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College of Science & Engineering

College of Science & Engineering

News and stories from the College of Science & Engineering

King’s Buildings Permaculture Garden

Hello, my name is Oliver Nock, and I am writing to reveal the secret of the King’s Building’s community garden that you can be a part of!

Now, as a humanities student who doesn’t frequent the Kings Buildings, it is my perhaps unqualified observation that one may not describe the campus as a particularly green space. A fun little factoid though, which I cannot corroborate, is that there is a tree for every Scottish native species on the Kings Buildings campus, wonderful if it is in fact true, but then again it is a shame that these trees would have compete for space with some of the more Orwellian labyrinthine obelisks that Edinburgh offers – I’m looking at you JCMB! Yet there is one particular green space which goes unnoticed. Hidden behind Murchison House is one patch of grass in which students can dig up themselves, plant what they wish, and be part of a growing student gardening community! This is the KB Permaculture Garden (KBPG) run by the Permaculture Gardening Society.

The King's Buildings Permaculture Garden Committee

The King’s Buildings Permaculture Garden Committee







Our amazing members and green fingered committee attend to and develop the KBPG, which has been slowly growing (actually yes, pun intended) over the last three years. With both help from the University and the Edinburgh gardening community, the KBPG was founded with the intent purpose of demonstrating to the student community how easy and just how much fun it is to grow your own food. It has been just under a year since I joined the society but in this short period, I have had a most wonderful time, growing vegetables, digging holes, doing amateur joinery, and exploring the green spaces of Edinburgh.

a student in a pond

A student working in the pond

What is permaculture?

Permaculture is a design method that creates sustainable environments. However, every permaculturist has their own personal definition. I see it as a holistic method to create abundance and harmony in a system using nature as a guide – a “philosophy” which can be used in social or natural systems. If you would like to read more about it, I recommend Looby Macnamara’s book People and Permaculture which talks about different systems to which permaculture thinking can be applied. You can also access this Permaculture zine, a beautiful work some students did last year in the Future of Our University course. The zine was intended for curious people to get different perspectives on the subject; it provides a good resource to start delving into the subject. The Growing Perspective blog has a post on Permaculture defining its principles and what it is and was created by the Permaculture Community Classroom in Edinburgh.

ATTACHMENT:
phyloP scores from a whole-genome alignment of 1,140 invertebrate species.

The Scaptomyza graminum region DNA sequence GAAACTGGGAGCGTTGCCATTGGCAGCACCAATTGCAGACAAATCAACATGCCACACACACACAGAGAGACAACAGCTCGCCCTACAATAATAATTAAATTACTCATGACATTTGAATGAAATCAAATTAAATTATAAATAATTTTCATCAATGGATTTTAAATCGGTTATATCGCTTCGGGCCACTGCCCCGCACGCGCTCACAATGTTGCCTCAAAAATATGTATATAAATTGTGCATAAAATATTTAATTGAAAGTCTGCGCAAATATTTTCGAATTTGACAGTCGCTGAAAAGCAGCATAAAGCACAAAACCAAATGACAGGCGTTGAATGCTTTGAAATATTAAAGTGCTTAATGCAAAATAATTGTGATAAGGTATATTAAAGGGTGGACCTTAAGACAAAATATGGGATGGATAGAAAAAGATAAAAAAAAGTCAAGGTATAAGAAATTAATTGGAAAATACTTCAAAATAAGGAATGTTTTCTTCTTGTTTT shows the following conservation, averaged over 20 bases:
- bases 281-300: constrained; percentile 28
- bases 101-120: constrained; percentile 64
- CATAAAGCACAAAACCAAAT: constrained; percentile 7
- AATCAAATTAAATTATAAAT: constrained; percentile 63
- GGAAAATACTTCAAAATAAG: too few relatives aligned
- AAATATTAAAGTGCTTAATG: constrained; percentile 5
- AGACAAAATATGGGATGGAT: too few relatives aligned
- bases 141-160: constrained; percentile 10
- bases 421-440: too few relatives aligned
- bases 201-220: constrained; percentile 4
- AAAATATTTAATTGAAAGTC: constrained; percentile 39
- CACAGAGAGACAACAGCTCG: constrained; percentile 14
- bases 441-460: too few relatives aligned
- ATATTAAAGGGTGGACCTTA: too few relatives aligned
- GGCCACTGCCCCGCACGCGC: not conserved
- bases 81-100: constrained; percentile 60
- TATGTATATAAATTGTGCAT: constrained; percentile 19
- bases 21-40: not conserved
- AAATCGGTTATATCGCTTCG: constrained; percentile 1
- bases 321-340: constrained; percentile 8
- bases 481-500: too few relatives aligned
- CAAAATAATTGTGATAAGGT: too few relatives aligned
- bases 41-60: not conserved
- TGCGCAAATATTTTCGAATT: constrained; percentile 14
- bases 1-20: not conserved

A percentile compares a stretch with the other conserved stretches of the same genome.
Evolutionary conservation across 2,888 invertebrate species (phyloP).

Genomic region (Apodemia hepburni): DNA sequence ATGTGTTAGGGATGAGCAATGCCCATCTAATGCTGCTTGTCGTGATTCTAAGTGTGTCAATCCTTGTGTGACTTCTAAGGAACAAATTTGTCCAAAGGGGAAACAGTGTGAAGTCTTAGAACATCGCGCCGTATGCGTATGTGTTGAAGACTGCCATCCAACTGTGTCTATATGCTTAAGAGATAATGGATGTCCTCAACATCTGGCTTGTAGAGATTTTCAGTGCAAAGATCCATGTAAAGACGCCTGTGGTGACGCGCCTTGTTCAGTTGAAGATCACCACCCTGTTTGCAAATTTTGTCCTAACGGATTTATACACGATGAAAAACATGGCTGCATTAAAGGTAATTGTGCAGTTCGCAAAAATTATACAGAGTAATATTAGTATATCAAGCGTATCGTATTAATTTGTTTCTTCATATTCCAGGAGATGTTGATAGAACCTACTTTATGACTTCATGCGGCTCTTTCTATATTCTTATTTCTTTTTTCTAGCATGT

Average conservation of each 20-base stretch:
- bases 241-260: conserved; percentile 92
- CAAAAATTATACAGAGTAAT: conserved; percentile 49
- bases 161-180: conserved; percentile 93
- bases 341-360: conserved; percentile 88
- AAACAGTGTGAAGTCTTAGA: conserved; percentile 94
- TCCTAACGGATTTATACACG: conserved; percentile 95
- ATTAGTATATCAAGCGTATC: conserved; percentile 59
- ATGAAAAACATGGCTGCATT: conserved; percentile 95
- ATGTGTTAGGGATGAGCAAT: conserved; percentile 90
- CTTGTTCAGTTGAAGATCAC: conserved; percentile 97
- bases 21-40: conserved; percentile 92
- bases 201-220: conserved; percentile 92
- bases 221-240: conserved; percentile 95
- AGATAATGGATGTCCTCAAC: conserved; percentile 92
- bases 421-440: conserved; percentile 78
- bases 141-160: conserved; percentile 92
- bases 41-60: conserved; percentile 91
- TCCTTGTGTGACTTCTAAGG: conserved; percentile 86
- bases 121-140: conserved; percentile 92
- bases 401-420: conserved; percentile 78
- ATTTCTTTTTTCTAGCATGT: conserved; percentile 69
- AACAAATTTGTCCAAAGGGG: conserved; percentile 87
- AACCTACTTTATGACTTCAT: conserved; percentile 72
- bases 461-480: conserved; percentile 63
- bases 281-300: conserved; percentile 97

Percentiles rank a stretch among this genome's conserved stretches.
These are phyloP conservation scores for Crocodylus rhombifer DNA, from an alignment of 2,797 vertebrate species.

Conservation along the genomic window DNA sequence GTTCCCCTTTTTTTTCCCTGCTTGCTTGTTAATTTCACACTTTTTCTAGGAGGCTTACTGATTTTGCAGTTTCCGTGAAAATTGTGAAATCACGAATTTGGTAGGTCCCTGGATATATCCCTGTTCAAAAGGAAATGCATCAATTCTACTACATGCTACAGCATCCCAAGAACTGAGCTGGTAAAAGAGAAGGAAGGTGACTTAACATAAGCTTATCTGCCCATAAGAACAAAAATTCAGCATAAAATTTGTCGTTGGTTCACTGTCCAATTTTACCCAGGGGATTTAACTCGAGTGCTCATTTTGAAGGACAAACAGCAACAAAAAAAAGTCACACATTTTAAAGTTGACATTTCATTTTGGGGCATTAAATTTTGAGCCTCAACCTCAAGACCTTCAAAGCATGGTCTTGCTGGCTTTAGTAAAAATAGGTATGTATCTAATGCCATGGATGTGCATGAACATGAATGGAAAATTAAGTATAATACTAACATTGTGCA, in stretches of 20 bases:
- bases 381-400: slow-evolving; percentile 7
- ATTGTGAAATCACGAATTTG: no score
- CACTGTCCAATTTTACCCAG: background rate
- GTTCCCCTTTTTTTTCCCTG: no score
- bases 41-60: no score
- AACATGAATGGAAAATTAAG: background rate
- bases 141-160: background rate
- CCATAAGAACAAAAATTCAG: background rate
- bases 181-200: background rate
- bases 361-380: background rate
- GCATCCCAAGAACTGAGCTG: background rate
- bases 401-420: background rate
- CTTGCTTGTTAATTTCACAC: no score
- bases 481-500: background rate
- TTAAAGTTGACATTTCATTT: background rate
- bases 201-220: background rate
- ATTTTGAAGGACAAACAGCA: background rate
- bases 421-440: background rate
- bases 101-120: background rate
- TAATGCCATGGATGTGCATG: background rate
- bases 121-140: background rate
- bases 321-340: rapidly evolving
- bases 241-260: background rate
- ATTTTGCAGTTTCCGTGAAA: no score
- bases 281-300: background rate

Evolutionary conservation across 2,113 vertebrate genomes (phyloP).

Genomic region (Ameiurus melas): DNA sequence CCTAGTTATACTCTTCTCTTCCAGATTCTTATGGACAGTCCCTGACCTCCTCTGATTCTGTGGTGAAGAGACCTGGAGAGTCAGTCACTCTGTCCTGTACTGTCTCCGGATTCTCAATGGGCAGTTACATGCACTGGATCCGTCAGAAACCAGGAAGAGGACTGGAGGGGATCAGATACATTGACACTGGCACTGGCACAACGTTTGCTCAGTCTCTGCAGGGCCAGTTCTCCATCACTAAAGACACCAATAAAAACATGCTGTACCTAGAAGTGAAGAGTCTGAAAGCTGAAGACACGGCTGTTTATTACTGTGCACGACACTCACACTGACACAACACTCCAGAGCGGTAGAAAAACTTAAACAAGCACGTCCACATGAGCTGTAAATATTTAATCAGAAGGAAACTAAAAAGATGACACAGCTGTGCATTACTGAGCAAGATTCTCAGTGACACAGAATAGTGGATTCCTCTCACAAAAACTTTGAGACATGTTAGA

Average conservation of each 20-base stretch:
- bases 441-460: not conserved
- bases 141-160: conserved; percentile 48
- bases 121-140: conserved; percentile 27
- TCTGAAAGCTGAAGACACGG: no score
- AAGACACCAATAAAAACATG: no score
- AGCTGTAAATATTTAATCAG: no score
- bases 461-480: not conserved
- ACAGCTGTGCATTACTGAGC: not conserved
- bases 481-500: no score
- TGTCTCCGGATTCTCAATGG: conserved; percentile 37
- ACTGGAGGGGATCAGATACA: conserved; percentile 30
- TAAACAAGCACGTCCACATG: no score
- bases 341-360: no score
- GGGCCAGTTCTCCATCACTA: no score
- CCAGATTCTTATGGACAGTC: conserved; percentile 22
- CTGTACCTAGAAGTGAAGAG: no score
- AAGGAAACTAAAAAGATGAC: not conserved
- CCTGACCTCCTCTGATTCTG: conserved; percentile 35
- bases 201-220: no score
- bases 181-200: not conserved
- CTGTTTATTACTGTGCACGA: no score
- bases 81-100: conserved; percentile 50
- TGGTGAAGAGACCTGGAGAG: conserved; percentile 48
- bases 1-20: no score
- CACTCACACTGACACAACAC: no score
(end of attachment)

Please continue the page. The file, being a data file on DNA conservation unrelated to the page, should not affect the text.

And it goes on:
Beets from the garden


Our progress and projects

Since joining the society in February, I have seen all sorts of produce growing in the garden from oyster mushrooms to Jerusalem artichokes and sweetcorn. The garden is an ever-evolving place where ideas from all students merge to produce a verdant sanctuary. It is our members who choose what they wish to grow.

In the late winter months, we collaborate outside of the University, borrowing a corner of the Scotland’s Rural College’s (SRUC) glasshouse to sow the seeds. The beds in which they are then planted are the result of some of our larger construction projects. Every Saturday afternoon during spring 2023 we would serenade the campus with the sawing of wooden pallets and hammering of nails to produce our three terrace beds and herb rockery. None of these projects would be possible without our amazing members and friends from the Edinburgh gardening community – along with multiple tea breaks!

Image of newts in a basin

Newts from the pond








As a society we aren’t just bound to Kings’ Buildings, we take our community on trips around the city to explore Edinburgh’s green corners, whether it is to learn permaculture practices in experts’ own gardens or to have a relaxing hike and swim in the Pentlands after a long exam season!

For a fairly urbanised area, I have been often surprised with the biodiversity of the KBPG, our pond is home to frogs and alpine newts (as identified from our newt survey with Wildlife Society in association with the Amphibian and Reptile Conservation trust) and the trees are home to squirrels, longtail tits and an angry little wren, to name just a few.

Students building a raised bed

Students building a raised growing bed

Why garden?

For me, I hold this society and garden in the highest regard as it has had the most positive impact on me in a stressful time, it is a place where you can meet lovely people and switch off from the sometimes-unrelenting burdens of university life. There is no remedy like connecting with nature and having a positive long-term project. The King’s Building Permaculture Garden is truly wonderful place of escapism from the noise and stress of the city where you can slow down and attend to life.

We really wish to pass some of that joy onto more students who may wish to get their hands dirty and who wish to learn more about the environmental practices that we employ. Every Saturday from 12am (weather dependent) we will be working on our garden, and as we move into spring it is soon going to be a very exciting place of colour and life, so please pop by to say hello – we may still have some biscuits left for you!

Follow us on Instagram for regular updates on upcoming events and forthcoming projects  or join our WhatsApp group chat

We look forward to meeting you soon!

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